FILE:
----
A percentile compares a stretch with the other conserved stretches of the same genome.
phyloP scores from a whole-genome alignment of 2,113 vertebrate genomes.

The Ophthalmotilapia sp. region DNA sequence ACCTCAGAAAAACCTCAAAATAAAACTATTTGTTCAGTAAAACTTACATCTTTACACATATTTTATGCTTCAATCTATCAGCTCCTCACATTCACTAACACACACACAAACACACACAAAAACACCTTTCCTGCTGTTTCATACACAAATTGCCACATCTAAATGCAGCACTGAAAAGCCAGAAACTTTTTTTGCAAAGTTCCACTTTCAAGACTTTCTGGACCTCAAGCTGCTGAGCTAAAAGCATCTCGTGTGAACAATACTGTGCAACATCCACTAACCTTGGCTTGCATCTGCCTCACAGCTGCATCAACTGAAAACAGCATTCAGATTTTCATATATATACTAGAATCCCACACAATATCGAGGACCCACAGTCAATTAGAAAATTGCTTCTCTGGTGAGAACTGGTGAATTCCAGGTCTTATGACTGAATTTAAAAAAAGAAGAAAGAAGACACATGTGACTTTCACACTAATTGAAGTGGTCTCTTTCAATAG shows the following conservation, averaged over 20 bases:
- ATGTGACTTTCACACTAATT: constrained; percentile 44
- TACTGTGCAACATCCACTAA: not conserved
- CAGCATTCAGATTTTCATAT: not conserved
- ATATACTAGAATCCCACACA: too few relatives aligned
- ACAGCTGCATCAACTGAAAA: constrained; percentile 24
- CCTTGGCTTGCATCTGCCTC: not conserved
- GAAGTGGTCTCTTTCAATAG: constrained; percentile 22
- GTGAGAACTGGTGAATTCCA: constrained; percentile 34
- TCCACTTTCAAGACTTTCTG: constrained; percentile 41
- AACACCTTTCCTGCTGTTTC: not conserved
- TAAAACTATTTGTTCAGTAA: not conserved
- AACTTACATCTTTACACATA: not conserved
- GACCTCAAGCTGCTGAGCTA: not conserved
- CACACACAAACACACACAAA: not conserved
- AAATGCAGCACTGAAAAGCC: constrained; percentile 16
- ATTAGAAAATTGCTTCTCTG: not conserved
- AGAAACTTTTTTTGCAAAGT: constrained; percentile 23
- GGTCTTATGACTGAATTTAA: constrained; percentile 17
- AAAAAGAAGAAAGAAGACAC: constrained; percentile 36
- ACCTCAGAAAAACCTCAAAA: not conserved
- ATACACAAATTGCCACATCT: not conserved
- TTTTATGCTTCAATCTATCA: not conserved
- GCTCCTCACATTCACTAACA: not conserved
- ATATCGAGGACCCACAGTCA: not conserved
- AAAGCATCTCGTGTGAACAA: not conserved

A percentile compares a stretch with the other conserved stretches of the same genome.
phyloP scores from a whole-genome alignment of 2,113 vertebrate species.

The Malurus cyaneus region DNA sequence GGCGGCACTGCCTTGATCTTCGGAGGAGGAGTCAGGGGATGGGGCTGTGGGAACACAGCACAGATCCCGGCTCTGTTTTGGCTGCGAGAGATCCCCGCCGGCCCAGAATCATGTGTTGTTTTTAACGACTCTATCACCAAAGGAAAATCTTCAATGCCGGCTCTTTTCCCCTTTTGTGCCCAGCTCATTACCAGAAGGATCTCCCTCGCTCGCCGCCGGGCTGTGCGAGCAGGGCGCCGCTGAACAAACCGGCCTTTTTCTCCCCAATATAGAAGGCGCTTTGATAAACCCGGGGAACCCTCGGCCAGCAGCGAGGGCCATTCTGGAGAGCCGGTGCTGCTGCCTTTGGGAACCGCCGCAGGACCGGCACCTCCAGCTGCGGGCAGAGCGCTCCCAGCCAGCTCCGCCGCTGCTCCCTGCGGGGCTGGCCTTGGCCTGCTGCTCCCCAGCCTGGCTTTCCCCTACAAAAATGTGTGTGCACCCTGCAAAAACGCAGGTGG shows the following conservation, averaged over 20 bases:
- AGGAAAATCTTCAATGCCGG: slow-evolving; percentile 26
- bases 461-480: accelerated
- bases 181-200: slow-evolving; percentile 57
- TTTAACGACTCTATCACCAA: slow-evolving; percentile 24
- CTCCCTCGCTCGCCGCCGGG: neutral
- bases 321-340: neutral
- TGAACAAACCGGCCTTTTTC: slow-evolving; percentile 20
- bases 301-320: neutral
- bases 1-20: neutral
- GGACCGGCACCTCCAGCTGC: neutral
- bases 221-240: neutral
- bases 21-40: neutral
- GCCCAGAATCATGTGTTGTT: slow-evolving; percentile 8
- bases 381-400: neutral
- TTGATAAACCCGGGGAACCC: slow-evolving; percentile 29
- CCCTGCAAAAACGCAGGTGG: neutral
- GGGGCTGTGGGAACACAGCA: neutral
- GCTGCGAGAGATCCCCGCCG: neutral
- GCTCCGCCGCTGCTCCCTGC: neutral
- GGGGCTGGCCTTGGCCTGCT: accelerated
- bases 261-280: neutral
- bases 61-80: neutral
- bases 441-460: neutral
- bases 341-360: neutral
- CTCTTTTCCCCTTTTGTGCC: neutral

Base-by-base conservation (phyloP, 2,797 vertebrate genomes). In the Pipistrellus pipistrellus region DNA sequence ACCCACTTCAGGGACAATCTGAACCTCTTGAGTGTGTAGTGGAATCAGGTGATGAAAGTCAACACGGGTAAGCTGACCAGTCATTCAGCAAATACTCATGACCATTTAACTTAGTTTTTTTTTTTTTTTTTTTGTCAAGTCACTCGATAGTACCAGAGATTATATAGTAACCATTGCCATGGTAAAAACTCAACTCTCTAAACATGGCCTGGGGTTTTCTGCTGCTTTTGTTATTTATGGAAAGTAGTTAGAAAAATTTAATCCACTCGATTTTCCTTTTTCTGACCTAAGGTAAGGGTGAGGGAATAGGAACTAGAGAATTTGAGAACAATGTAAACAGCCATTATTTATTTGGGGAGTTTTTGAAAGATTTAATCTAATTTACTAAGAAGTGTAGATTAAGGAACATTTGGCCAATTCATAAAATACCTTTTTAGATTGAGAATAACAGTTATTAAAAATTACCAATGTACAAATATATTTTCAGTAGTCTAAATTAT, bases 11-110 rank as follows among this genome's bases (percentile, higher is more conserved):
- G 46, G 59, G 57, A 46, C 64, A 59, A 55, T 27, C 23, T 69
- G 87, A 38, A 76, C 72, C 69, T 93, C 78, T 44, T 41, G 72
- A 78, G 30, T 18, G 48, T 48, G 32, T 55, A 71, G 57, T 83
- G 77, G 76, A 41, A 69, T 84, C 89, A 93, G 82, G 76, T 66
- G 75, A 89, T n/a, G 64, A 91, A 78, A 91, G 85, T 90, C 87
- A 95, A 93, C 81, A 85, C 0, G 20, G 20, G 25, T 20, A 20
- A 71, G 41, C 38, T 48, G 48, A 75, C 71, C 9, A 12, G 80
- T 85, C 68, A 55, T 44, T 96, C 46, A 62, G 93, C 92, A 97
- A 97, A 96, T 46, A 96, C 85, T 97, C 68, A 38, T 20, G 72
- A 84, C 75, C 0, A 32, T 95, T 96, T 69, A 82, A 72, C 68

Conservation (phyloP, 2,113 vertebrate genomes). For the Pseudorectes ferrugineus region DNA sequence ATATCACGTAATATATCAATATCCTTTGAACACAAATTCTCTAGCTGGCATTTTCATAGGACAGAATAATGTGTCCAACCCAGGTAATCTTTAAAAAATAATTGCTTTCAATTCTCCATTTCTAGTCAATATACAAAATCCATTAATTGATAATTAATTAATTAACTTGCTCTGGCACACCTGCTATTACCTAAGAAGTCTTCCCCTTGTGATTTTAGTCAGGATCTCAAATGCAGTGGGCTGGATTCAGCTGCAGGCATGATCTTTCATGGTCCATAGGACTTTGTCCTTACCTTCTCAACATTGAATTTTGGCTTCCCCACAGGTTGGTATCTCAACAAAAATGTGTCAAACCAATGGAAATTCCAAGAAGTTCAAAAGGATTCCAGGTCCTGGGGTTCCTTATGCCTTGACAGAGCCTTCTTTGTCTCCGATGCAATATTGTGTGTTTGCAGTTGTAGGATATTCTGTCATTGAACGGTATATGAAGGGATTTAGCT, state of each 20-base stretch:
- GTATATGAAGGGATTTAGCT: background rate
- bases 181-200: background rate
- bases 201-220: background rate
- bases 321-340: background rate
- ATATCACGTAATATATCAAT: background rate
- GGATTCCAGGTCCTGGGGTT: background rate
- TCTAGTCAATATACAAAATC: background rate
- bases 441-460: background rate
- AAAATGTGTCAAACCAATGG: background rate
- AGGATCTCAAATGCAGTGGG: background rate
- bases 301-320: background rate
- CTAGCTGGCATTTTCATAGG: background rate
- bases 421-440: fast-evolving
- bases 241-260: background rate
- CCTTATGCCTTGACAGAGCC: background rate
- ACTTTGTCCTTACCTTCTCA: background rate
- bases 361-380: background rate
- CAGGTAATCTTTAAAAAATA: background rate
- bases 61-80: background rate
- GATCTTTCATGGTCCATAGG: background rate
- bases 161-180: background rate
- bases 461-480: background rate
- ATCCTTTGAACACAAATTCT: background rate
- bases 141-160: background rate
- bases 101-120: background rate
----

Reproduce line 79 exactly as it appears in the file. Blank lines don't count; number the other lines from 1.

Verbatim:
- bases 301-320: background rate